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A community-driven social marketing approach to policy development

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This presentation at the World Social Marketing Conference presents a rationale for expanding the scope of social marketing to change markets through policy change to improve health. The original community-based prevention model has been re-imagined as a process to guide community coalitions in the selection and marketing of policy options. The presentation highlights the basics of this approach, and describes its implementation in Lousiville, KY by a coalition tackling childhood obesity. What began as an idea to focus on schools became a much larger environmental and policy initiative as the coalition used the revised CBPM process to arrive at innovative approaches for addressing food deserts and dual use of school facilities.

Veröffentlicht in: Gesundheit & Medizin
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A community-driven social marketing approach to policy development

  1. 1. A Community-Driven SocialMarketing Approach forPolicy DevelopmentR. Craig Lefebvre, PhDRTI InternationalUniversity of South Florida College of Public HealthWorld Social Marketing Conference, Toronto, Ontario 22 April 13
  2. 2. What is Social Marketing?
  3. 3. The Shift•From victim-blaming to marketFrom victim-blaming to marketinefficiencies and failuresinefficiencies and failures•From individuals to communitiesFrom individuals to communities•From producer focused to co-From producer focused to co-creationcreation•From behaviors to organizationalFrom behaviors to organizationalpractices and policiespractices and policies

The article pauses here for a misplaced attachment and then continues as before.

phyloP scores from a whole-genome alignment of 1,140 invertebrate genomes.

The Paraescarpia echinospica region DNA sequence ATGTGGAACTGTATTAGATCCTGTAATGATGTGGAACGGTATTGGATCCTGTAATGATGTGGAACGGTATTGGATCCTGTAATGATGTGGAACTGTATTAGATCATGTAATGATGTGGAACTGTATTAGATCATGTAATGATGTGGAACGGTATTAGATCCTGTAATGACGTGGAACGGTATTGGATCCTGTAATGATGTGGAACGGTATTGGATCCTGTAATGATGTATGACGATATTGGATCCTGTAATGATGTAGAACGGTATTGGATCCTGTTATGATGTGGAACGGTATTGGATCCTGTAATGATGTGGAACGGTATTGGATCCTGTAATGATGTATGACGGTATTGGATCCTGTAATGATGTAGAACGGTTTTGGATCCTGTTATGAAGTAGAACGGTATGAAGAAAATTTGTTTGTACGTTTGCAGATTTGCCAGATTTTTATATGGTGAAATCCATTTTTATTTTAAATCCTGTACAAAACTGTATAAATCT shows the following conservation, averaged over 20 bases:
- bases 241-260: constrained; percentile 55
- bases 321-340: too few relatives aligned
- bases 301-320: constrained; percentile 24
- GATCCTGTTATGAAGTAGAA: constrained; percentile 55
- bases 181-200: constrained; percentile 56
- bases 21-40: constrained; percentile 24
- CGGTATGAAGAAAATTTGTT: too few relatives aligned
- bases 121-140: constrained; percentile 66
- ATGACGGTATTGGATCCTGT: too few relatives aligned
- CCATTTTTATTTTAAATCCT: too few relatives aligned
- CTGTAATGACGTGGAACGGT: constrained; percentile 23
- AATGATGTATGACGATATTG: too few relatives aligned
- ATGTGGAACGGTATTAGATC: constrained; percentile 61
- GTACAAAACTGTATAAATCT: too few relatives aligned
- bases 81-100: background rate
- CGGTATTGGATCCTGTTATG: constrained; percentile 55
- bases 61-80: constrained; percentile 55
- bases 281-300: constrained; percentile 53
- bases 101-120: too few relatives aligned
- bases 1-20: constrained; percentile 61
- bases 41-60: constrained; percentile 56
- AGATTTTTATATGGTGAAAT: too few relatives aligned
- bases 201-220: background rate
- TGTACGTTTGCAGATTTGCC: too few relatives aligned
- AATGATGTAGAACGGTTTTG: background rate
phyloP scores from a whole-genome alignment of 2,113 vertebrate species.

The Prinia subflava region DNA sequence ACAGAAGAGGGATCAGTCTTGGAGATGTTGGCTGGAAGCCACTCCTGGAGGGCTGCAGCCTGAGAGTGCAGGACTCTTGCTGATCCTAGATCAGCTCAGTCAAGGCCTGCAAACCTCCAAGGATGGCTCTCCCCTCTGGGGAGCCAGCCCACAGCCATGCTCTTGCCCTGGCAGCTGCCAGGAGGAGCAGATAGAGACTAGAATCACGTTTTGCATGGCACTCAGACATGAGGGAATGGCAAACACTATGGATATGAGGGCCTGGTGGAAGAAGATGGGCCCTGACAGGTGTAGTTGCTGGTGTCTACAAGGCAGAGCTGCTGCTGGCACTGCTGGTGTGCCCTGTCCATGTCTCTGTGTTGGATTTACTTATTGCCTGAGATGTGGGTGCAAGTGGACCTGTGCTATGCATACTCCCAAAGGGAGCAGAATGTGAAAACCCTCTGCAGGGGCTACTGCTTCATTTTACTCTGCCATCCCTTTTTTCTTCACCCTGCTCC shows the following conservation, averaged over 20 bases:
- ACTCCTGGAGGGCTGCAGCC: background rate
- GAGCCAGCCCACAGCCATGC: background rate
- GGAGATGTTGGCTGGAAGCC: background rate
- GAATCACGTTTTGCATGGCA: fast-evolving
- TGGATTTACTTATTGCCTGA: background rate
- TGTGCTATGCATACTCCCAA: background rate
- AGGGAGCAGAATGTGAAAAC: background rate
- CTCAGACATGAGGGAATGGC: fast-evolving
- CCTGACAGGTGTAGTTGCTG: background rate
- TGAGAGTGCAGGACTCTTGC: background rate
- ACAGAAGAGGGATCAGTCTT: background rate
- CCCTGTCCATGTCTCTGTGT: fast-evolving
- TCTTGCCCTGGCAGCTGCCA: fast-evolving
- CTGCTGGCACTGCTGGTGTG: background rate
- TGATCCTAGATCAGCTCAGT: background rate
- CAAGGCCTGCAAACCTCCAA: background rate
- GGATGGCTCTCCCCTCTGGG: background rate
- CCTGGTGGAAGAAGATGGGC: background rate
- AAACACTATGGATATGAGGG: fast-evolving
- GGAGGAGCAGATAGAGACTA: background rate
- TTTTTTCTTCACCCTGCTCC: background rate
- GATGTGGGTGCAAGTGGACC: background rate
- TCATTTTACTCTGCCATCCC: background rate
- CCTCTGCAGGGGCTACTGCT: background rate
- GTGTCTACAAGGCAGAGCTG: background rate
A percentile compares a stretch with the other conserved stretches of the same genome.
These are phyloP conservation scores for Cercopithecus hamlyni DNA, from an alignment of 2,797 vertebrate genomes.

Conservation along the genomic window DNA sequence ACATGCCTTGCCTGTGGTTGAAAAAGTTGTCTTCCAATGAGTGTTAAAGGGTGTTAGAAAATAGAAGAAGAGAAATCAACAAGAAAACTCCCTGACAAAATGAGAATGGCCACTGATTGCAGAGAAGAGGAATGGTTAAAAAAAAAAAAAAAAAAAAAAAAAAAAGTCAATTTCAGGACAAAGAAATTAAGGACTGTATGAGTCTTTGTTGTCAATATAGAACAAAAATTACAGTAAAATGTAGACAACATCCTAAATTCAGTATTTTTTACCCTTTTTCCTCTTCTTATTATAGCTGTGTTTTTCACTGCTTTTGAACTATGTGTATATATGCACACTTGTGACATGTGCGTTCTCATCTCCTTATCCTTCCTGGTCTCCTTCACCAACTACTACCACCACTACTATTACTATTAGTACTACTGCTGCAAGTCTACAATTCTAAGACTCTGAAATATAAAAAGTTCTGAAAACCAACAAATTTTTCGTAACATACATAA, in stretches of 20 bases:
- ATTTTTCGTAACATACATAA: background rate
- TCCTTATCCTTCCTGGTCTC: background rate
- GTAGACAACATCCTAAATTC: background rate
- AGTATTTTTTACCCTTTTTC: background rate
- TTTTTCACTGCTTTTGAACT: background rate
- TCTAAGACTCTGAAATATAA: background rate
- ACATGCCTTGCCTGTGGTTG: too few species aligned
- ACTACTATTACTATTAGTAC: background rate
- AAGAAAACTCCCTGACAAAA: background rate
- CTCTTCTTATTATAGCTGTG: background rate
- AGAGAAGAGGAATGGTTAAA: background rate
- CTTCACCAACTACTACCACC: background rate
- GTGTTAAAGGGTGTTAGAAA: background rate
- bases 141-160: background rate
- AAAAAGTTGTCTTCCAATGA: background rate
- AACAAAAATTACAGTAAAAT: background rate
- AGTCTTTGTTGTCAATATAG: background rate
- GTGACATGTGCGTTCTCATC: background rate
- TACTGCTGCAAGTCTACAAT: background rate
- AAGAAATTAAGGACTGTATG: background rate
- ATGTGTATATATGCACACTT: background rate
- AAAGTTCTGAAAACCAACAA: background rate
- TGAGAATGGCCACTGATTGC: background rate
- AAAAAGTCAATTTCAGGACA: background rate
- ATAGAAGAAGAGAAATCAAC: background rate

4. 4. What is social marketing?Viewing ideas,practices, andsocial causesin the context ofmarkets.
  5. 5. Markets Are the Context for Risk– Not People…someone whohas a personalor situationaldisadvantagein themarketplacethat mightcreate negativeoutcomes for theindividual or
  6. 6. Market Failures in the HealthMarketplaceValueEvaluationImperfectCompetitionOpportunityCostsNeeds ofDifferentGroupsInformationAsymmetry
  7. 7. Community Participation in SocialMarketing (McKee, 1992)• Community understanding of the sources andpotential solutions to health and social puzzles• Freedom from dependence on professionals• Use of local knowledge and expertise• Proposed solutions and their implementation fitlocal needs and are tailored to the local context• Responsibility for the project for both the short andthe long term• Deliver products and services at lower cost• Accomplish more• Increase potential for sustainability
  8. 8. A synthesis of advocacy, socialmobilization and social marketing
  9. 9. Co-creation in Social MarketingIdentifying problemsSetting objectivesConducting researchMobilizing resourcesPlanning and implementing strategiesTracking and evaluating progress towardprogram objectives
  10. 10. Behaviors to practices and policies
  11. 11. Community-Based PreventionMarketing (CBPM; original)Mobilize the communityDevelop communityprofileSelect target behaviors,audiences andinterventionsBuild communitycapacityFormative researchStrategydevelopment fordesigning or tailoringthe interventionProgramdevelopmentProgramimplementationTracking andevaluation
  12. 12. CBPM Plan ComponentsActual product What behaviorbehavior will we promote?Priority population Which segments will we give the greatest priority in ourprogram planning?Core product Which benefits will we promise?Position How can we best distinguish our product from thecompetition?Augmented product Goods and services to enhance adoption?Price How can we lower costs and other key barriers ?Placement Which partners should we mobilize? Which distributionchannels should we use?Promotion Which spokespersons, information channels, messagedesign guidelines, and activities should we use?
  13. 13. Ecological Perspective
  14. 14. Integrated Marketing Plan
  15. 15. Policy Development Case Study